I don't know in wich way to explain what i want to say .. i can't understand why people react like this. I expect to see something else: "We did not knew that these metal pieces were finished like this" for example .. because the rest of the pieces are glass smooth as i mentioned. i wanted to say something like the JAN2 thing: it's too sharp at the edges, and too sensitive :D

some people react exactly like this: go and buy a Fodera! :D but why if we don't know yet if they saw this kind of paint, or did they care or not about it? if they care they will make it well, if not it's their business. and by the way i saw and owned cheaper basses than W and this was the ugliest finish i ever saw. i don't need to buy an expensive bass to get a good finish on the bridge .. this is true :D

i don't think this kind of little adjustments are a BIG investment for a 20 years old bassmaker ... and if Warwick was mine i would say thank you for any kind of little helps that cost a little effort for quality.


There's reasonable lengths one expects to satisfy customers,but like I said before,there is always going to be those that are never satisfied.
Please,try to understand what I'm saying here.I'm not saying you're one of those people.I'm saying that you cant expect every fine detail to be to your personal satisfaction.This is an extremely minor detail in the bridge.Some would say you're too fussy.
I know Warwick builds some of the best basses.SOME of the best.Not THE best,because there is no such thing.
This is a machine,a musical instrument.It's not a piece of fine jewlery.
I'm sorry I cant say to you that you're completely right & this will be rectified right away.I cant say what you want to hear.But that's life.Nothing's perfect.
 
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I agree with both Greg and Anghel. You're dishing out 2,000+ for an instrument, I would expect some quality control, but its also an instrument, its meant to be used and slightly abused in some context. For me, as long as it plays perfectly, I don't care.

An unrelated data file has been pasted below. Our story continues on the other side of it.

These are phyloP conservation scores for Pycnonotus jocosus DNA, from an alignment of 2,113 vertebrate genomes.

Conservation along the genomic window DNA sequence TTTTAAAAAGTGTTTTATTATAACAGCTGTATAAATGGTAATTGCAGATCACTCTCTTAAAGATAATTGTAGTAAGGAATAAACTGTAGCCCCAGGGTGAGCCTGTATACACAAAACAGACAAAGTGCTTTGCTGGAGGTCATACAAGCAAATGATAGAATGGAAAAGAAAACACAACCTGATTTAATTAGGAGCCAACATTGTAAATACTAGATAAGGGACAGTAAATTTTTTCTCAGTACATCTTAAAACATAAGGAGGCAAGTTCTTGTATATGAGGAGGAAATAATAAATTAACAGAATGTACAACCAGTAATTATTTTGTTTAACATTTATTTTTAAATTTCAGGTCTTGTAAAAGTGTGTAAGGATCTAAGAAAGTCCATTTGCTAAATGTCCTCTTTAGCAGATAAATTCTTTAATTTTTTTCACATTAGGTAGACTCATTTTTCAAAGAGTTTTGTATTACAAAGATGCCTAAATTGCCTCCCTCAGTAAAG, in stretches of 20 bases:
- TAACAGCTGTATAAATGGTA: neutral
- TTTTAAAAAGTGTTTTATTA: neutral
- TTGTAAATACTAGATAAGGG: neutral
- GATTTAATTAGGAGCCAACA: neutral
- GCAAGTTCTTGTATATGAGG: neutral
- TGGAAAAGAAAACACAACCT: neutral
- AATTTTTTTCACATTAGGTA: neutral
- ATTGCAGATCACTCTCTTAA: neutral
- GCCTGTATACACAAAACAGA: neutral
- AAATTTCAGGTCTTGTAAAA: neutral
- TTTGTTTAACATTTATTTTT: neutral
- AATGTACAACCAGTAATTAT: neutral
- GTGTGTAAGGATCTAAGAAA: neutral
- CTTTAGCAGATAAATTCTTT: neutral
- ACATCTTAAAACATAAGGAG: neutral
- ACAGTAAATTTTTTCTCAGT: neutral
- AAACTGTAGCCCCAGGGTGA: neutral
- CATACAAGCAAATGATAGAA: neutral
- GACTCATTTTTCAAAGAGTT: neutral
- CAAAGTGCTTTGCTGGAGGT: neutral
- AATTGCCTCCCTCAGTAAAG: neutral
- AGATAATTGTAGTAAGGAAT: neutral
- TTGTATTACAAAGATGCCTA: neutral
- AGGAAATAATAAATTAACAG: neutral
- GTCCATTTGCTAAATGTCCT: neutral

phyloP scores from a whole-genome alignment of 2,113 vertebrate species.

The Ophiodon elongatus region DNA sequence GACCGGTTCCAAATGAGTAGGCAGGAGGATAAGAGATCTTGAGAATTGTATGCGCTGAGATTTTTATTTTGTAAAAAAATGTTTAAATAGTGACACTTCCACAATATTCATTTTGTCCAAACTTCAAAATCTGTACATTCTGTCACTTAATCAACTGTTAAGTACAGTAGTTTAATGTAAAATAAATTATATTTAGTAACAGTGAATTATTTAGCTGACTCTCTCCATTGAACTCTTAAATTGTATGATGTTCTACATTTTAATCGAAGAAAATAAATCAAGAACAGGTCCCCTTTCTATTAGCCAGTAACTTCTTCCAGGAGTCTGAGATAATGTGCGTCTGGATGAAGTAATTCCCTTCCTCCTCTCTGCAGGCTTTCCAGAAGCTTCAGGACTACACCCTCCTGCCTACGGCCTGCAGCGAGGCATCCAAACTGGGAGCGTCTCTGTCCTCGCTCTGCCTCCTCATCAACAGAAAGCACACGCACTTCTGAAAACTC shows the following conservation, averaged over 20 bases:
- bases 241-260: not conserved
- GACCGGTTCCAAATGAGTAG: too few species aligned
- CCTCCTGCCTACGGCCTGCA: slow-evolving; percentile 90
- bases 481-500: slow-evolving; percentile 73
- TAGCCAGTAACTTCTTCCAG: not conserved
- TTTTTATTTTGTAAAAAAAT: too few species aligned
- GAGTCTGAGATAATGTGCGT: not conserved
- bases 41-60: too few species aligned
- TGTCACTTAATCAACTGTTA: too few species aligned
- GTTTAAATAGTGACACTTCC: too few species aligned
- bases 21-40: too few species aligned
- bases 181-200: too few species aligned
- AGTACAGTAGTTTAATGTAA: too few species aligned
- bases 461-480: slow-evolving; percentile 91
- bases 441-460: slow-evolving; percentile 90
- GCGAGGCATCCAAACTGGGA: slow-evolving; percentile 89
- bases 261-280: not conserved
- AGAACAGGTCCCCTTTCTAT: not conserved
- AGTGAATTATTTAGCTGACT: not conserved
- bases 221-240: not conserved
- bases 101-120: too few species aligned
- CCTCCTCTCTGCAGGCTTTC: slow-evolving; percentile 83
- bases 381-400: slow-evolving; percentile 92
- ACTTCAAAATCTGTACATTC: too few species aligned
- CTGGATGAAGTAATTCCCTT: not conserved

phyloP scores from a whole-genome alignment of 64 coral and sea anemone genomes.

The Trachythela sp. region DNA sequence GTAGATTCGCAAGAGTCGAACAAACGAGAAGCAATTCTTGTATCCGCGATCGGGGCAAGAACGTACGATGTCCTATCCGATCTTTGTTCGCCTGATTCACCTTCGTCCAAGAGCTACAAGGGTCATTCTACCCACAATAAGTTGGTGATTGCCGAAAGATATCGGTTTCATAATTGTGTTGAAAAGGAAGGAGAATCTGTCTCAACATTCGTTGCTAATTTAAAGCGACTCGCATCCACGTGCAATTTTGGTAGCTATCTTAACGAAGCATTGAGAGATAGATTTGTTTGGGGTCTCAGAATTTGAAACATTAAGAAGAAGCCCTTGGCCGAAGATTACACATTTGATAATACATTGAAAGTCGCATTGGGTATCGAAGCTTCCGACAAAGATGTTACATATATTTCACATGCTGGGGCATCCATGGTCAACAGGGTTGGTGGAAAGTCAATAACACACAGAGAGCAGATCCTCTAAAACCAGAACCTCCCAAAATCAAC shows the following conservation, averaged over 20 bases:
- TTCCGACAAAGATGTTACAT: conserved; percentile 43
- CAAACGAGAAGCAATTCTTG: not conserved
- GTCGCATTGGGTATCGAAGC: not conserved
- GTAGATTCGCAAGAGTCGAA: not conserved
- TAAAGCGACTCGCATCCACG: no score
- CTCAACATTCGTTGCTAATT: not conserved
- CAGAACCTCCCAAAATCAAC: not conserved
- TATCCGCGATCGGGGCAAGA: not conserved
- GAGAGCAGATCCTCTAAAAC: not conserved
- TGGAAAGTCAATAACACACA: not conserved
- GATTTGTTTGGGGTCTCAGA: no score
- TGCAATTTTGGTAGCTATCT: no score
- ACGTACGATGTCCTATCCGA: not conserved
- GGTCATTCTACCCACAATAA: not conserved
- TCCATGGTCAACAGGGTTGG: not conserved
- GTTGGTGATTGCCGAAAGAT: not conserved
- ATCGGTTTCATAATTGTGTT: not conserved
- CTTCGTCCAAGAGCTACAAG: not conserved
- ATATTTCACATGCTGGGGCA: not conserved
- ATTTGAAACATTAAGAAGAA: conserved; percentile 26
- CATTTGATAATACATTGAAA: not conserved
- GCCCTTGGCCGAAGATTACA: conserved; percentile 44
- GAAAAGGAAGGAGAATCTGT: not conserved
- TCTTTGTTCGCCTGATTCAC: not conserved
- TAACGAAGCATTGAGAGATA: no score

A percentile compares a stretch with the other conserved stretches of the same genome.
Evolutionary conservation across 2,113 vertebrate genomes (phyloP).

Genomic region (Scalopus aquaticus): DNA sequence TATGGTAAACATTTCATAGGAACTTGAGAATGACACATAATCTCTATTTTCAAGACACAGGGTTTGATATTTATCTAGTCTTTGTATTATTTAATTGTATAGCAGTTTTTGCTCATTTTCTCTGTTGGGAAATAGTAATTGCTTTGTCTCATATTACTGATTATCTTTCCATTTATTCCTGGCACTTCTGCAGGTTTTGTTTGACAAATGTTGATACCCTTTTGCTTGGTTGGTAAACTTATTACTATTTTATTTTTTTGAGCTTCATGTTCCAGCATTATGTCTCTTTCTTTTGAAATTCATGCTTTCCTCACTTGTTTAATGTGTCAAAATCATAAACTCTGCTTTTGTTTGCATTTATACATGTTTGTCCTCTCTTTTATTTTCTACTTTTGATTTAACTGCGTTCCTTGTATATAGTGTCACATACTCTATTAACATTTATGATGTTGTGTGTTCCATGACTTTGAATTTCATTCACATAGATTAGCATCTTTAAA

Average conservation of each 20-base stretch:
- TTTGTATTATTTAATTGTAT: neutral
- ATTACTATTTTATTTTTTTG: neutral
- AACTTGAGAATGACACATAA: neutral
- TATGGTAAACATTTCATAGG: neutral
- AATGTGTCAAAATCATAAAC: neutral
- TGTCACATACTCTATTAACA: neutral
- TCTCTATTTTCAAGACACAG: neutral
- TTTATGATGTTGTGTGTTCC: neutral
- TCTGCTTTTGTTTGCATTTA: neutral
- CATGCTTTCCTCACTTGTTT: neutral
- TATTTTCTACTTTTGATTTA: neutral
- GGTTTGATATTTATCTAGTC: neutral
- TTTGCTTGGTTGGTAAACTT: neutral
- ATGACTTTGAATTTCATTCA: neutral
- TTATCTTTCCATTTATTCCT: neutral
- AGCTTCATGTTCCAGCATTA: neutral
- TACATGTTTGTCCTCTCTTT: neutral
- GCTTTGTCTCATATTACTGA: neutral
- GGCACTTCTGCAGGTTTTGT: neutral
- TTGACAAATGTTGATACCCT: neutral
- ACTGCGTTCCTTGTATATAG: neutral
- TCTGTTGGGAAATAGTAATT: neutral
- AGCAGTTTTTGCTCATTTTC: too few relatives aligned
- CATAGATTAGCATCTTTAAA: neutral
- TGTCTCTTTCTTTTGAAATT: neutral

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Greg said:
anghel said:
Greg said:
One thing about the vintage hardware is that it's very heavy.It's solid machined brass.Alot of players dont like this as it makes playing for long periods uncomfortable.Also,since those days newer,lighter & tonally better materials have come into being.Now alot of players prefer the heavy old hardware & you can buy it from after market suppliers & even Warwick themselves.& alot of players prefer the new lighter hardware.Then there's the question of ecomonics.Building & selling basses 20 years ago was a different bussiness than today.Companies these days have to be alot more competetive in their pricing for the company to remain viable.
I've come across alot of people who's expectations are unresonably high.The want every tiny detail to be to their exacting standards or they label something complete crap.Dont take what I'm saying personally guys. :wink: But if want every detail to meet your highest possible standards then you shouldnt be looking at a production model instrument & shell out $10,000+ on something like an Alembic or Ritter custom,for example.
No offense to the thread starter,but cmon.It's a bass guitar.It's meant to make music with.It's not an antique family eirloom that's priceless.These bass are a few grands worth.
:)

I don't know in wich way to explain what i want to say .. i can't understand why people react like this. I expect to see something else: "We did not knew that these metal pieces were finished like this" for example .. because the rest of the pieces are glass smooth as i mentioned. i wanted to say something like the JAN2 thing: it's too sharp at the edges, and too sensitive :D

some people react exactly like this: go and buy a Fodera! :D but why if we don't know yet if they saw this kind of paint, or did they care or not about it? if they care they will make it well, if not it's their business. and by the way i saw and owned cheaper basses than W and this was the ugliest finish i ever saw. i don't need to buy an expensive bass to get a good finish on the bridge .. this is true :D

i don't think this kind of little adjustments are a BIG investment for a 20 years old bassmaker ... and if Warwick was mine i would say thank you for any kind of little helps that cost a little effort for quality.


There's reasonable lengths one expects to satisfy customers,but like I said before,there is always going to be those that are never satisfied.